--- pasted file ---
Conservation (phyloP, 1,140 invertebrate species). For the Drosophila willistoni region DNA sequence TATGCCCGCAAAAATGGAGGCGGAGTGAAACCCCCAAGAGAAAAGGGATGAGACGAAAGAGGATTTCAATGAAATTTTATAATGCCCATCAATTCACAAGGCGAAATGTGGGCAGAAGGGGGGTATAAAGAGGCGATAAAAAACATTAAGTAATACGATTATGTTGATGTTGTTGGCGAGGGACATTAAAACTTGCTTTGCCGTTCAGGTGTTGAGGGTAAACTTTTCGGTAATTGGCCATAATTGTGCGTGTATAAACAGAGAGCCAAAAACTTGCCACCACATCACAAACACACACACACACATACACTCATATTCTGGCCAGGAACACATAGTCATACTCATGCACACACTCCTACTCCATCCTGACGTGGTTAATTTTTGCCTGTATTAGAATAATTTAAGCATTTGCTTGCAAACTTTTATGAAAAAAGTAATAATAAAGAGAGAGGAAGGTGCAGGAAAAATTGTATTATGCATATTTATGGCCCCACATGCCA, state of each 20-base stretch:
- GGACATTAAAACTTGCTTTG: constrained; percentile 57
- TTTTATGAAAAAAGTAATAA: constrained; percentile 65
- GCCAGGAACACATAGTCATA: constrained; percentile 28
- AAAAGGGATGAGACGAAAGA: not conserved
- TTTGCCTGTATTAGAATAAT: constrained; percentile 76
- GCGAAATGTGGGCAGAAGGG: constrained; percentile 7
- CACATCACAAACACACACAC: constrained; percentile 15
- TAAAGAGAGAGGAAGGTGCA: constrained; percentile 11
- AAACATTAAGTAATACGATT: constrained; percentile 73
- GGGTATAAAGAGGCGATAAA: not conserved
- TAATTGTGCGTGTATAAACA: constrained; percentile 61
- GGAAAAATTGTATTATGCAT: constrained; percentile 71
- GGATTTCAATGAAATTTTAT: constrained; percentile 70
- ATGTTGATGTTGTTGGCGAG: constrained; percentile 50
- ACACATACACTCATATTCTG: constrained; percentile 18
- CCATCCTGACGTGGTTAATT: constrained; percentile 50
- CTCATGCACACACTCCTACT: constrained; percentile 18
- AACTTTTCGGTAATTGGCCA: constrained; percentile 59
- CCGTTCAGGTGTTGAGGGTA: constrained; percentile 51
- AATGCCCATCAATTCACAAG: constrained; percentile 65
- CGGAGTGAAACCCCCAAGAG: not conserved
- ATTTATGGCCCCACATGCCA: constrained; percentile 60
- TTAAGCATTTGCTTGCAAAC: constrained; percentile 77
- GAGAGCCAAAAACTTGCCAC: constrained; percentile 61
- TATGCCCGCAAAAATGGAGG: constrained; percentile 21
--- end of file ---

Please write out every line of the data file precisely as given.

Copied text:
Conservation (phyloP, 1,140 invertebrate species). For the Drosophila willistoni region DNA sequence TATGCCCGCAAAAATGGAGGCGGAGTGAAACCCCCAAGAGAAAAGGGATGAGACGAAAGAGGATTTCAATGAAATTTTATAATGCCCATCAATTCACAAGGCGAAATGTGGGCAGAAGGGGGGTATAAAGAGGCGATAAAAAACATTAAGTAATACGATTATGTTGATGTTGTTGGCGAGGGACATTAAAACTTGCTTTGCCGTTCAGGTGTTGAGGGTAAACTTTTCGGTAATTGGCCATAATTGTGCGTGTATAAACAGAGAGCCAAAAACTTGCCACCACATCACAAACACACACACACACATACACTCATATTCTGGCCAGGAACACATAGTCATACTCATGCACACACTCCTACTCCATCCTGACGTGGTTAATTTTTGCCTGTATTAGAATAATTTAAGCATTTGCTTGCAAACTTTTATGAAAAAAGTAATAATAAAGAGAGAGGAAGGTGCAGGAAAAATTGTATTATGCATATTTATGGCCCCACATGCCA, state of each 20-base stretch:
- GGACATTAAAACTTGCTTTG: constrained; percentile 57
- TTTTATGAAAAAAGTAATAA: constrained; percentile 65
- GCCAGGAACACATAGTCATA: constrained; percentile 28
- AAAAGGGATGAGACGAAAGA: not conserved
- TTTGCCTGTATTAGAATAAT: constrained; percentile 76
- GCGAAATGTGGGCAGAAGGG: constrained; percentile 7
- CACATCACAAACACACACAC: constrained; percentile 15
- TAAAGAGAGAGGAAGGTGCA: constrained; percentile 11
- AAACATTAAGTAATACGATT: constrained; percentile 73
- GGGTATAAAGAGGCGATAAA: not conserved
- TAATTGTGCGTGTATAAACA: constrained; percentile 61
- GGAAAAATTGTATTATGCAT: constrained; percentile 71
- GGATTTCAATGAAATTTTAT: constrained; percentile 70
- ATGTTGATGTTGTTGGCGAG: constrained; percentile 50
- ACACATACACTCATATTCTG: constrained; percentile 18
- CCATCCTGACGTGGTTAATT: constrained; percentile 50
- CTCATGCACACACTCCTACT: constrained; percentile 18
- AACTTTTCGGTAATTGGCCA: constrained; percentile 59
- CCGTTCAGGTGTTGAGGGTA: constrained; percentile 51
- AATGCCCATCAATTCACAAG: constrained; percentile 65
- CGGAGTGAAACCCCCAAGAG: not conserved
- ATTTATGGCCCCACATGCCA: constrained; percentile 60
- TTAAGCATTTGCTTGCAAAC: constrained; percentile 77
- GAGAGCCAAAAACTTGCCAC: constrained; percentile 61
- TATGCCCGCAAAAATGGAGG: constrained; percentile 21